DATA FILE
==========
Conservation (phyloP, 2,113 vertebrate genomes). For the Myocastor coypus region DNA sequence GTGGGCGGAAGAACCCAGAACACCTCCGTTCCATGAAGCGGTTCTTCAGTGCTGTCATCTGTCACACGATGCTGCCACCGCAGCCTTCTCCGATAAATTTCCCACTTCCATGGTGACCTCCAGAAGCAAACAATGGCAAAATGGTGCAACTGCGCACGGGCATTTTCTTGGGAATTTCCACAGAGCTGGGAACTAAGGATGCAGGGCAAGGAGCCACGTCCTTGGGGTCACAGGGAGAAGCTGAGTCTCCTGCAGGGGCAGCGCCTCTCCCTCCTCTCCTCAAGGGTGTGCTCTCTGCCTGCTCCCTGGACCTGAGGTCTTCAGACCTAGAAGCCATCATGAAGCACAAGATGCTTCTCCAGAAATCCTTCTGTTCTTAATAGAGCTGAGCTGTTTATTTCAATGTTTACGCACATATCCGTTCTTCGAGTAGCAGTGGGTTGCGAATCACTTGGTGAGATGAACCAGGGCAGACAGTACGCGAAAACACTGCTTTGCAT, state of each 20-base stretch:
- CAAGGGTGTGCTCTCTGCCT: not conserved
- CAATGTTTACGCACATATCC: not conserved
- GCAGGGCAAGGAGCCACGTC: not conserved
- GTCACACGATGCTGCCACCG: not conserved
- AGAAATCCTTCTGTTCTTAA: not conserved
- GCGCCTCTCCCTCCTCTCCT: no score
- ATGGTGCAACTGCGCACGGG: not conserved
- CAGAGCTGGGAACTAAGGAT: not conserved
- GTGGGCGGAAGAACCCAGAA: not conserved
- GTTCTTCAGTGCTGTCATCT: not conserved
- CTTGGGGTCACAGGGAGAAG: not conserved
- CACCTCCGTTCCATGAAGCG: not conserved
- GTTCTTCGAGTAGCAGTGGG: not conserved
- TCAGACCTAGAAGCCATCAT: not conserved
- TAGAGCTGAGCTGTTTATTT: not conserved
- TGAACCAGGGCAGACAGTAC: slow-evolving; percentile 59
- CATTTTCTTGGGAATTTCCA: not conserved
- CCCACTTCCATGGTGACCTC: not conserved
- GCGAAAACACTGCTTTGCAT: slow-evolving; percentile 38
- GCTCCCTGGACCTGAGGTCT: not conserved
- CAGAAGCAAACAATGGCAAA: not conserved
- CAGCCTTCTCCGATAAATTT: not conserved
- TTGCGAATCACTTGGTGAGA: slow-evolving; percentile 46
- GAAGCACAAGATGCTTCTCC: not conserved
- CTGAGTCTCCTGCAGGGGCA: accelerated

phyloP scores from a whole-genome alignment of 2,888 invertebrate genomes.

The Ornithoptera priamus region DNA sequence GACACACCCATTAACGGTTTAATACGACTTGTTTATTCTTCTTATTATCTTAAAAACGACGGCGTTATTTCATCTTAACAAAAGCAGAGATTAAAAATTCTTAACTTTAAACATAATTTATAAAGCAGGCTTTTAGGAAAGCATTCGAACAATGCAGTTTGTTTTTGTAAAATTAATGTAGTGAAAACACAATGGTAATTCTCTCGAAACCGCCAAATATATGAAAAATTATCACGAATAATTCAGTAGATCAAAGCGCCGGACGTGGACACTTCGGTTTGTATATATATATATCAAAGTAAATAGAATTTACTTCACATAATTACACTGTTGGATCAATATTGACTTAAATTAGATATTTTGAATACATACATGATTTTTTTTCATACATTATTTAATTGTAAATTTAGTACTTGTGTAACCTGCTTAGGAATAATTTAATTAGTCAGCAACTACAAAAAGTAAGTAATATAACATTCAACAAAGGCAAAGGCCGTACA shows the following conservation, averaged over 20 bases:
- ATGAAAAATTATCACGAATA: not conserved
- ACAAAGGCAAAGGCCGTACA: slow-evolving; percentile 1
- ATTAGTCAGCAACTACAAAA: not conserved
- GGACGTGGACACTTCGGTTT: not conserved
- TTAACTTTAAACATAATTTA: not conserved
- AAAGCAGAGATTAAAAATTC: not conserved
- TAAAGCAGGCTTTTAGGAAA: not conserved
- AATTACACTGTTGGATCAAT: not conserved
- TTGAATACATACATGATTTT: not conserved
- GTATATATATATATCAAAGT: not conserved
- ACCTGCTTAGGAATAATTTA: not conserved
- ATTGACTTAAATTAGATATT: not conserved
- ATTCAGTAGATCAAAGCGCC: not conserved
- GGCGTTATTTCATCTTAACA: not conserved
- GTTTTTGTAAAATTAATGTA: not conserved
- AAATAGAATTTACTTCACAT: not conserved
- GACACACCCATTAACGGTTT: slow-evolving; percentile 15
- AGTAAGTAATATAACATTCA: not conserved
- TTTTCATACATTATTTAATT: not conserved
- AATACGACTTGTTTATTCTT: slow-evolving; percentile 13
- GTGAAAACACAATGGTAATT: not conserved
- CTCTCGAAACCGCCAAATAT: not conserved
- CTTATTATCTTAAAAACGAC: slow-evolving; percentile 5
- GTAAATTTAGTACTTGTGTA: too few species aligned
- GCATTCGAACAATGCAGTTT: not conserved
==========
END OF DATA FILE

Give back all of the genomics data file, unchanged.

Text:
Conservation (phyloP, 2,113 vertebrate genomes). For the Myocastor coypus region DNA sequence GTGGGCGGAAGAACCCAGAACACCTCCGTTCCATGAAGCGGTTCTTCAGTGCTGTCATCTGTCACACGATGCTGCCACCGCAGCCTTCTCCGATAAATTTCCCACTTCCATGGTGACCTCCAGAAGCAAACAATGGCAAAATGGTGCAACTGCGCACGGGCATTTTCTTGGGAATTTCCACAGAGCTGGGAACTAAGGATGCAGGGCAAGGAGCCACGTCCTTGGGGTCACAGGGAGAAGCTGAGTCTCCTGCAGGGGCAGCGCCTCTCCCTCCTCTCCTCAAGGGTGTGCTCTCTGCCTGCTCCCTGGACCTGAGGTCTTCAGACCTAGAAGCCATCATGAAGCACAAGATGCTTCTCCAGAAATCCTTCTGTTCTTAATAGAGCTGAGCTGTTTATTTCAATGTTTACGCACATATCCGTTCTTCGAGTAGCAGTGGGTTGCGAATCACTTGGTGAGATGAACCAGGGCAGACAGTACGCGAAAACACTGCTTTGCAT, state of each 20-base stretch:
- CAAGGGTGTGCTCTCTGCCT: not conserved
- CAATGTTTACGCACATATCC: not conserved
- GCAGGGCAAGGAGCCACGTC: not conserved
- GTCACACGATGCTGCCACCG: not conserved
- AGAAATCCTTCTGTTCTTAA: not conserved
- GCGCCTCTCCCTCCTCTCCT: no score
- ATGGTGCAACTGCGCACGGG: not conserved
- CAGAGCTGGGAACTAAGGAT: not conserved
- GTGGGCGGAAGAACCCAGAA: not conserved
- GTTCTTCAGTGCTGTCATCT: not conserved
- CTTGGGGTCACAGGGAGAAG: not conserved
- CACCTCCGTTCCATGAAGCG: not conserved
- GTTCTTCGAGTAGCAGTGGG: not conserved
- TCAGACCTAGAAGCCATCAT: not conserved
- TAGAGCTGAGCTGTTTATTT: not conserved
- TGAACCAGGGCAGACAGTAC: slow-evolving; percentile 59
- CATTTTCTTGGGAATTTCCA: not conserved
- CCCACTTCCATGGTGACCTC: not conserved
- GCGAAAACACTGCTTTGCAT: slow-evolving; percentile 38
- GCTCCCTGGACCTGAGGTCT: not conserved
- CAGAAGCAAACAATGGCAAA: not conserved
- CAGCCTTCTCCGATAAATTT: not conserved
- TTGCGAATCACTTGGTGAGA: slow-evolving; percentile 46
- GAAGCACAAGATGCTTCTCC: not conserved
- CTGAGTCTCCTGCAGGGGCA: accelerated

phyloP scores from a whole-genome alignment of 2,888 invertebrate genomes.

The Ornithoptera priamus region DNA sequence GACACACCCATTAACGGTTTAATACGACTTGTTTATTCTTCTTATTATCTTAAAAACGACGGCGTTATTTCATCTTAACAAAAGCAGAGATTAAAAATTCTTAACTTTAAACATAATTTATAAAGCAGGCTTTTAGGAAAGCATTCGAACAATGCAGTTTGTTTTTGTAAAATTAATGTAGTGAAAACACAATGGTAATTCTCTCGAAACCGCCAAATATATGAAAAATTATCACGAATAATTCAGTAGATCAAAGCGCCGGACGTGGACACTTCGGTTTGTATATATATATATCAAAGTAAATAGAATTTACTTCACATAATTACACTGTTGGATCAATATTGACTTAAATTAGATATTTTGAATACATACATGATTTTTTTTCATACATTATTTAATTGTAAATTTAGTACTTGTGTAACCTGCTTAGGAATAATTTAATTAGTCAGCAACTACAAAAAGTAAGTAATATAACATTCAACAAAGGCAAAGGCCGTACA shows the following conservation, averaged over 20 bases:
- ATGAAAAATTATCACGAATA: not conserved
- ACAAAGGCAAAGGCCGTACA: slow-evolving; percentile 1
- ATTAGTCAGCAACTACAAAA: not conserved
- GGACGTGGACACTTCGGTTT: not conserved
- TTAACTTTAAACATAATTTA: not conserved
- AAAGCAGAGATTAAAAATTC: not conserved
- TAAAGCAGGCTTTTAGGAAA: not conserved
- AATTACACTGTTGGATCAAT: not conserved
- TTGAATACATACATGATTTT: not conserved
- GTATATATATATATCAAAGT: not conserved
- ACCTGCTTAGGAATAATTTA: not conserved
- ATTGACTTAAATTAGATATT: not conserved
- ATTCAGTAGATCAAAGCGCC: not conserved
- GGCGTTATTTCATCTTAACA: not conserved
- GTTTTTGTAAAATTAATGTA: not conserved
- AAATAGAATTTACTTCACAT: not conserved
- GACACACCCATTAACGGTTT: slow-evolving; percentile 15
- AGTAAGTAATATAACATTCA: not conserved
- TTTTCATACATTATTTAATT: not conserved
- AATACGACTTGTTTATTCTT: slow-evolving; percentile 13
- GTGAAAACACAATGGTAATT: not conserved
- CTCTCGAAACCGCCAAATAT: not conserved
- CTTATTATCTTAAAAACGAC: slow-evolving; percentile 5
- GTAAATTTAGTACTTGTGTA: too few species aligned
- GCATTCGAACAATGCAGTTT: not conserved